Domestic noir. It’s great, right? All those twists and turns, secrets, and multi-layered plots and characters. No wonder it’s huge. So, it’s a great thrill to welcome Sara Foster to the blog today – Australia’s (via the UK) own Queen of domestic noir. Her new book – All That is Lost Between Us – is a work of psychological suspense, set in England’s beautiful Lake district.
‘The lies we tell for love are the most dangerous of all.’
It’s a terrific hook, isn’t it? And the story itself really backs it up, focusing on a family in crisis, driven apart by the secrets they are withholding from one another. Here, Sara talks about the inspirations behind, and her processes for, writing the book.
‘All that Is Lost Between Us’ covers a range of issues and themes – from the dangers of social media, to the challenges of parenting, with its potential to impact on marital relationships – but I’m wondering, what was the particular ‘spark’ for the book?
Well, I often have one or two images that come to me very strongly at the beginning and propel the whole story into being. With All That is Lost Between Us, it was a combination of Georgia and her dangerous secret, and the image of her running through the wooded landscape of the Lake District, which came at the same time as I imagined Anya, Georgia’s mother, with her desperate desire to reach her daughter and fix everything for her. I’m sure this evolved from my own consideration of motherhood: trying to do the best for my children, with the ultimate aim that they become fully independent adults who can stand on their own two feet without me, and the many dilemmas and emotional challenges that arise within that process.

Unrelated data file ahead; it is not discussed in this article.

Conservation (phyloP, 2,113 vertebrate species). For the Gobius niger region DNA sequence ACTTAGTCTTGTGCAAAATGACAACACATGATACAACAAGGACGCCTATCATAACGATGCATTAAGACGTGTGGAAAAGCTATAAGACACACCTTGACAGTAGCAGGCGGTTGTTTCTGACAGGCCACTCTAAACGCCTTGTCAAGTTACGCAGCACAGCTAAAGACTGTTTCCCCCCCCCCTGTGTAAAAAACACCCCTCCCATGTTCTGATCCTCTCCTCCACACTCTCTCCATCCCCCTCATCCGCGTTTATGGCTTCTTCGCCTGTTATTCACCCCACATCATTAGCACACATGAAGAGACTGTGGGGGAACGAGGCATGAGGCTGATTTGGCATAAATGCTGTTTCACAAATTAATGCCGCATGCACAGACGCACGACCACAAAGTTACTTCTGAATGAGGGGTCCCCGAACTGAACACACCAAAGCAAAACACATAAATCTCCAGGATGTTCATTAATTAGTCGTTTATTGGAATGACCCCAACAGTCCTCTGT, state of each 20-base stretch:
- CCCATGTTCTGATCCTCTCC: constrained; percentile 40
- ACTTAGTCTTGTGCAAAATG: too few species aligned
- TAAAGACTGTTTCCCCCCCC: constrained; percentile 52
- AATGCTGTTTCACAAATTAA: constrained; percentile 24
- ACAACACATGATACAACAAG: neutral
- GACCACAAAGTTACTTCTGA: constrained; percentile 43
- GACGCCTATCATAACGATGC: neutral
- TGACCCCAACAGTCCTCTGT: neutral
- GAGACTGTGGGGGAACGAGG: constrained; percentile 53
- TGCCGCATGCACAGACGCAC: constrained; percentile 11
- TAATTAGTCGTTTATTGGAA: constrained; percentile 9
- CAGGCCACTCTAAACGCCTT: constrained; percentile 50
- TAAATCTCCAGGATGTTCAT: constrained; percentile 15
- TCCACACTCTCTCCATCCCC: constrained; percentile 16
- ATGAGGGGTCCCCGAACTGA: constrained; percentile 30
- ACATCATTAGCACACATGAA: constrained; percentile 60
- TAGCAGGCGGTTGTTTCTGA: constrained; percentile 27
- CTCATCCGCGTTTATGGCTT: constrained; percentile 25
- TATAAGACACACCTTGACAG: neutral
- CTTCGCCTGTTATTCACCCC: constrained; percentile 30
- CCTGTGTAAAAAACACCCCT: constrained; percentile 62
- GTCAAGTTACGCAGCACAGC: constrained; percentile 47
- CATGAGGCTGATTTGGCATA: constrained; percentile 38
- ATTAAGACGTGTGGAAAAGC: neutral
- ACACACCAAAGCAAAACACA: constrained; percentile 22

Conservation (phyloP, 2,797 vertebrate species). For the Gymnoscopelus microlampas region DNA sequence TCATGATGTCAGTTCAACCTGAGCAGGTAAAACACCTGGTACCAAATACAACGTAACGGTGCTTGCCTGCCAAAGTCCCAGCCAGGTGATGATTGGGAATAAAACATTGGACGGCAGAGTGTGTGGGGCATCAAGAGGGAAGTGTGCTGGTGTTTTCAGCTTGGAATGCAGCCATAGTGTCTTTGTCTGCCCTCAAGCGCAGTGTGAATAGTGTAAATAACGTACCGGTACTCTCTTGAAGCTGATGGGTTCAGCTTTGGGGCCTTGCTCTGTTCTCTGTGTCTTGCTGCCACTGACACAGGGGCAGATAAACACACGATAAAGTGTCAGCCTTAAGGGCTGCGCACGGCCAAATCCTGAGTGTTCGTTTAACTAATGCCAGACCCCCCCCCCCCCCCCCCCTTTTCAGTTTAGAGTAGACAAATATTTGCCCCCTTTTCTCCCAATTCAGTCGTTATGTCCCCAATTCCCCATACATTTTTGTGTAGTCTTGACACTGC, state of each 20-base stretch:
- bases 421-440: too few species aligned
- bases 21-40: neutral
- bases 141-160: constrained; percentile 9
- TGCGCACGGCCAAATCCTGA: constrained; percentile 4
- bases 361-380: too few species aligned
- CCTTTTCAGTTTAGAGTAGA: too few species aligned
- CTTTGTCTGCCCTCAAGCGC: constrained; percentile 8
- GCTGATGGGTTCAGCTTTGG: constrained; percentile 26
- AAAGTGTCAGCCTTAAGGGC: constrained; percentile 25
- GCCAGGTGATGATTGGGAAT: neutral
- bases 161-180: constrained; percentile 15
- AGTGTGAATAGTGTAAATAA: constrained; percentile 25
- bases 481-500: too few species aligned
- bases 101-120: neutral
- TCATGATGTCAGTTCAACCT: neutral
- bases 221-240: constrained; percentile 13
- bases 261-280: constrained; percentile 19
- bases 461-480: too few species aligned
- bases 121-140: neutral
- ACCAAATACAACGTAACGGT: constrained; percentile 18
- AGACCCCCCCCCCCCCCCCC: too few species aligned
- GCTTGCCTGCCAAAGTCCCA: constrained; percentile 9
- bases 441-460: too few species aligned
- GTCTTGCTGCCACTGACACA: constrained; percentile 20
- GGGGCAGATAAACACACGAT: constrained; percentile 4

The book is set in England’s Lake District, which most of us would consider to be a very pretty, but fairly benign kind of place. But the book presents quite a different aspect to it, where the landscape is at times quite menacing and dangerous. What made you veer away from the ‘postcard’ depictions and explore this different aspect. Did you go there for research?
I did go to the Lake District for research – and walked the Spirit Road and saw the Corpse Stone for myself. The book was called The Spirit Road for a long time, because for me it represented what the story was about – this long, hard, selfless walk because of a belief in the importance of loved ones reaching consecrated ground. I knew about mountain rescue before I began researching the area, and I thought it would be an interesting occupation for Georgia’s father, and keep the landscape heavily involved in the story. However, I didn’t know so much of the detail before the research – or just how often the teams of mountain rescue volunteers are called upon.
From my work on Beneath the Shadows, set on the North Yorkshire moors, I was already well aware that these open, deserted, benign-looking landscapes are anything but empty – there’s rich detail to be found in everything from the natural world to the history and myths and legends. I discovered fell-running while visiting a private school on which I based my own Fellbridge, and it fitted perfectly into the story. The sport is fascinating, the older runners are real characters, and there are some incredible stories of endurance running.
The story is told from four different perspectives – three of them use a third person POV. But one of the characters – Anya, the mother – tells her story in first person. What drove that choice? Are you trying to align the reader with Anya’s POV?
Not necessarily to align the reader with her point of view – but perhaps promote this mother’s story, because so often when there’s a teenage protagonist the mother somehow gets sidelined, and Anya’s experiences and her perspective are critical to her daughter’s wellbeing. It also has the effect of isolating her within the narrative, because her position within the family is central but also very lonely, and that’s an interesting juxtaposition, which I think may resonate for other mothers reading the book.
‘All that is Lost Between Us’ takes a hard look at the dangers of social media. As a mother of two youngish daughters, how will you guide their social media use as they mature?